Evolution of a song

One of the songs created in workshops at Djarindjin-Lombadina Remote Community School evolved slowly, and was the amalgam of three different musical ideas. It took us a couple of sessions to work out how to make it all fit together.

One section was purely instrumental music created by half the group. Playing chime bars, metalophones and violins, I got them working in E minor and inventing melodies by getting rhythmic ideas from favourite songs. The violinists were total beginners (as am I on the violin) so we worked on open strings and established a simple rhythmic accompaniment.

Gillian and violinists at Djarindjin-Lombadina school

Another section of the music was a guitar-driven section that used G major and C major 7 chords. Tony had taught the students how to play E minor and A minor the day before and they were keen to expand on this.

Guitarists, Djarindjin-Lombadina school (G. Howell, Tura New Music 2013)

Together, we added lyrics to this progression and it sounded like a chorus. The lyrics were in the local Bardi-Jaawi language and listed the names of different family members.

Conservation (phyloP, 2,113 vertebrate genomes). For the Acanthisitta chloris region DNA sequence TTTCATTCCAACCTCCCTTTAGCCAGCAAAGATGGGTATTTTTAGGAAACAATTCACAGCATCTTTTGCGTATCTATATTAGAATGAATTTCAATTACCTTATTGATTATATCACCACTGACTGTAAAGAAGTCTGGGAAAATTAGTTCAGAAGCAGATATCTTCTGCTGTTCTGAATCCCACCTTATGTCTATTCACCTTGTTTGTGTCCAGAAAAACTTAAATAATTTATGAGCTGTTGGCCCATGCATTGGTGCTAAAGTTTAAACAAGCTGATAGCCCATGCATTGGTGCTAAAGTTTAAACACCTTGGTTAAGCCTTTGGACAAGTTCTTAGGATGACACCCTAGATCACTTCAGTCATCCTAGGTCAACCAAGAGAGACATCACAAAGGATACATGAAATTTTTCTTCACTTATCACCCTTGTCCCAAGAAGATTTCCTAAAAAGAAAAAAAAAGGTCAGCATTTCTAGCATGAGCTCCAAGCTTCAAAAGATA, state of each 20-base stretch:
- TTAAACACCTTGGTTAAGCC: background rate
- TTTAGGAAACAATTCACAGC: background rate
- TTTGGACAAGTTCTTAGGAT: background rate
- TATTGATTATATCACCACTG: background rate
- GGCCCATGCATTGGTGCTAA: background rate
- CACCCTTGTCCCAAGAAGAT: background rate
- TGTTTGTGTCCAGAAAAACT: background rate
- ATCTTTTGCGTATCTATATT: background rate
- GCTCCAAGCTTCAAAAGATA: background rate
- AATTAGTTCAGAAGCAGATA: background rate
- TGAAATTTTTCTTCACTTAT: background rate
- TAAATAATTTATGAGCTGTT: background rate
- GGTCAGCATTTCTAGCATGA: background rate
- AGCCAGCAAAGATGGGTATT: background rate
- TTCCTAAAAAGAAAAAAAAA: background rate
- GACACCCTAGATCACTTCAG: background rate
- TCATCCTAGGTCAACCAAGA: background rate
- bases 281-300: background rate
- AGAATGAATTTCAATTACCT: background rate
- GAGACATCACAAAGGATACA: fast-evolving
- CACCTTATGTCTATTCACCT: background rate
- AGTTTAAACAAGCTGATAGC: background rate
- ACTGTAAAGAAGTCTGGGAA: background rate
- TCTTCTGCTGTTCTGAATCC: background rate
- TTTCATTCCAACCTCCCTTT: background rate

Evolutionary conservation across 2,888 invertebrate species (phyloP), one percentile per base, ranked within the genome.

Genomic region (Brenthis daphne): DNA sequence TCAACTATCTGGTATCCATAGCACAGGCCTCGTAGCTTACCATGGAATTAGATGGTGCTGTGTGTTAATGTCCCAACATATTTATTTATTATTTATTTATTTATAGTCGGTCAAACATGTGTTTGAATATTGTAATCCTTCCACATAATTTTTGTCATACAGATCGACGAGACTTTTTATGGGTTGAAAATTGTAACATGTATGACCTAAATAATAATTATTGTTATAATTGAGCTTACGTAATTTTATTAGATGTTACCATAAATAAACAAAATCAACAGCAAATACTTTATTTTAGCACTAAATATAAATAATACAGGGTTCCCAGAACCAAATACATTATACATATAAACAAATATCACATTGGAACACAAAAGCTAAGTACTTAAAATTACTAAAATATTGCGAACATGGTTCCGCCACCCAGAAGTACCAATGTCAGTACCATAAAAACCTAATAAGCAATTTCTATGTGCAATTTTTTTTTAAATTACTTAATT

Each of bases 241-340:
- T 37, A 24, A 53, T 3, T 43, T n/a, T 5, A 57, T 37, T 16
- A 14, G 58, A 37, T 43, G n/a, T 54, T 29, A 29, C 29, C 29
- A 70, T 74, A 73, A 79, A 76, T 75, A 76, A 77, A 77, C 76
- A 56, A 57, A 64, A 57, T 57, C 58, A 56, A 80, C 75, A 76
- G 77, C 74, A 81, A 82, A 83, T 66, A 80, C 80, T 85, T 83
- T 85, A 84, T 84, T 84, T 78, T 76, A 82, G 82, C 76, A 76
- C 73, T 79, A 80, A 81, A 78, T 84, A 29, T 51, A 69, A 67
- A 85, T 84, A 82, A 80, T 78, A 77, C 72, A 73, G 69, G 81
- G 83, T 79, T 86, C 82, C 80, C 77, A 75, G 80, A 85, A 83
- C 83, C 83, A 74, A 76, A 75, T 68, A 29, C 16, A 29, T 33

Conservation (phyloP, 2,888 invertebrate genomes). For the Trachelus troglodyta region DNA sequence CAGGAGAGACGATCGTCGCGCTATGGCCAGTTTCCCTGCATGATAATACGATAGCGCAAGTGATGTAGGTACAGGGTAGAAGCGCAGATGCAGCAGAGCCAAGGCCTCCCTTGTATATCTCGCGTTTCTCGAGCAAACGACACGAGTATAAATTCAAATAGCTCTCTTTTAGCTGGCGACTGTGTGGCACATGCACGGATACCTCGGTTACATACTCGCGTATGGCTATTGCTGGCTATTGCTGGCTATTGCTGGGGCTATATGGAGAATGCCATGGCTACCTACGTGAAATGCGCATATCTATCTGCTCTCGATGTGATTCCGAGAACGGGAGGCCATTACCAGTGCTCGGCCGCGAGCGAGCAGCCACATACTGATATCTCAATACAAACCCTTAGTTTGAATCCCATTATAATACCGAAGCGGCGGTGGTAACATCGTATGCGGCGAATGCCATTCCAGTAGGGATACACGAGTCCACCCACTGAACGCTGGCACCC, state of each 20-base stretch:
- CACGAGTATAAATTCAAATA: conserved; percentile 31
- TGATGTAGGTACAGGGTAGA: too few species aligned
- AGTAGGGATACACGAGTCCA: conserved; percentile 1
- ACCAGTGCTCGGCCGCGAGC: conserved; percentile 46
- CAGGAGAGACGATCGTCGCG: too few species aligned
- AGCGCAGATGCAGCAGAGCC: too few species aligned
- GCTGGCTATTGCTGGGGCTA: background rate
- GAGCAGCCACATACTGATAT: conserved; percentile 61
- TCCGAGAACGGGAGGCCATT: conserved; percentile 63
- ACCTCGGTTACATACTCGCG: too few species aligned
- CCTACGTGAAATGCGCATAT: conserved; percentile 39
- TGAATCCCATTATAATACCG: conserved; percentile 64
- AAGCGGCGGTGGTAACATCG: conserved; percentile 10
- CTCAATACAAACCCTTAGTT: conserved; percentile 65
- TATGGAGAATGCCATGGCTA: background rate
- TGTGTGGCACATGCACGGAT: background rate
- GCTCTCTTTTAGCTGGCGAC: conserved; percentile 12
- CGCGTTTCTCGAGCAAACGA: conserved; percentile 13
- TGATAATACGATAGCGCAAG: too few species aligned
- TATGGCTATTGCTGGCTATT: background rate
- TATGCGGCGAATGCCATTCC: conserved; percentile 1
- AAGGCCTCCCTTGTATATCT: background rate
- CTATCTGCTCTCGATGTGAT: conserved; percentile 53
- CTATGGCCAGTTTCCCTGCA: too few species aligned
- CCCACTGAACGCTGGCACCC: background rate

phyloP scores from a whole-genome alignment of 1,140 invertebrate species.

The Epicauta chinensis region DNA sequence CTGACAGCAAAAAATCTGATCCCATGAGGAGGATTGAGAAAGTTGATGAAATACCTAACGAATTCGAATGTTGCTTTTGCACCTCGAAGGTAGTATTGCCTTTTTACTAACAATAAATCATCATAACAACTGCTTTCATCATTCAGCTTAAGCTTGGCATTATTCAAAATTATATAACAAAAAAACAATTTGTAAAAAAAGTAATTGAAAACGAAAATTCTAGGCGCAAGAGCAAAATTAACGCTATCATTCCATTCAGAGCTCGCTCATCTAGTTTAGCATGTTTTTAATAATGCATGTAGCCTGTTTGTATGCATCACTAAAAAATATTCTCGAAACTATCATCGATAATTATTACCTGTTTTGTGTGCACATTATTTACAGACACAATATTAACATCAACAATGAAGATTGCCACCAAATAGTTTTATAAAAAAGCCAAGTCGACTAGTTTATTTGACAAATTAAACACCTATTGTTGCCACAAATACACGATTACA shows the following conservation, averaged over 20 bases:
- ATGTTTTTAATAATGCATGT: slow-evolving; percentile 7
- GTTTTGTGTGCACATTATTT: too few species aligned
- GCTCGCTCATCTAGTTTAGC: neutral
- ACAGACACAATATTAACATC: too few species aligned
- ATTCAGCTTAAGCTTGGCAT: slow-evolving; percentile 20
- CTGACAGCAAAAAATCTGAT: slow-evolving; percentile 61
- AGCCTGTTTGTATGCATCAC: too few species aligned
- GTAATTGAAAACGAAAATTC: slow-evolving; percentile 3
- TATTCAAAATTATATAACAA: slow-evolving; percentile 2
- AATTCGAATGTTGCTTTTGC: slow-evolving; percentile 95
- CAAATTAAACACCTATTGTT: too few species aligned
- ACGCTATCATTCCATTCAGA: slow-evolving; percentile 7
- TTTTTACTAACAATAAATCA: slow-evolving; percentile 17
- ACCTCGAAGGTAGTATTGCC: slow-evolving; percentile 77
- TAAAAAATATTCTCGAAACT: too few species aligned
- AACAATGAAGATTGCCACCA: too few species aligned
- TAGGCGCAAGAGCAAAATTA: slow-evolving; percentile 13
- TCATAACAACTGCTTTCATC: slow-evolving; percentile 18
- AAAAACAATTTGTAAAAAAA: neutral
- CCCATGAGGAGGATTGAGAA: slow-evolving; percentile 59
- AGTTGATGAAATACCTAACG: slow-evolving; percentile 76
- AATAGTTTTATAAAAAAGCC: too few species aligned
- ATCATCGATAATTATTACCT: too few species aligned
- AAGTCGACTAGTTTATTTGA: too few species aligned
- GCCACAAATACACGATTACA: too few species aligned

Nyami, mimi, goli, garlu,  [grandmother(mother’s side), grandfather (mother’s side), grandmother (father’s side), grandmother (father’s side)]

Budda, tidda, jaji [brother, sister, cousin]

Birigul, gulamor (mother, father]

My lian feels good when I belong in my buru [my heart feels good when I belong in my country]

Lian burr, lian burr [heart place, heart place]

A third section was created by one of the students working with one of the Aboriginal Teaching Assistants. Together they wrote lyrics about belonging to country, feeling the presence of the ancestor spirits, and the sense of strength and belonging that comes when you are in your own land.

Solo singer, Djarindjin-Lombadina school (Gillian Howell, Tura New Music 2013)

Have a listen! One of the short melodies was inspired by Macklemore’s Thrift shop. See if you can spot the connection.

 

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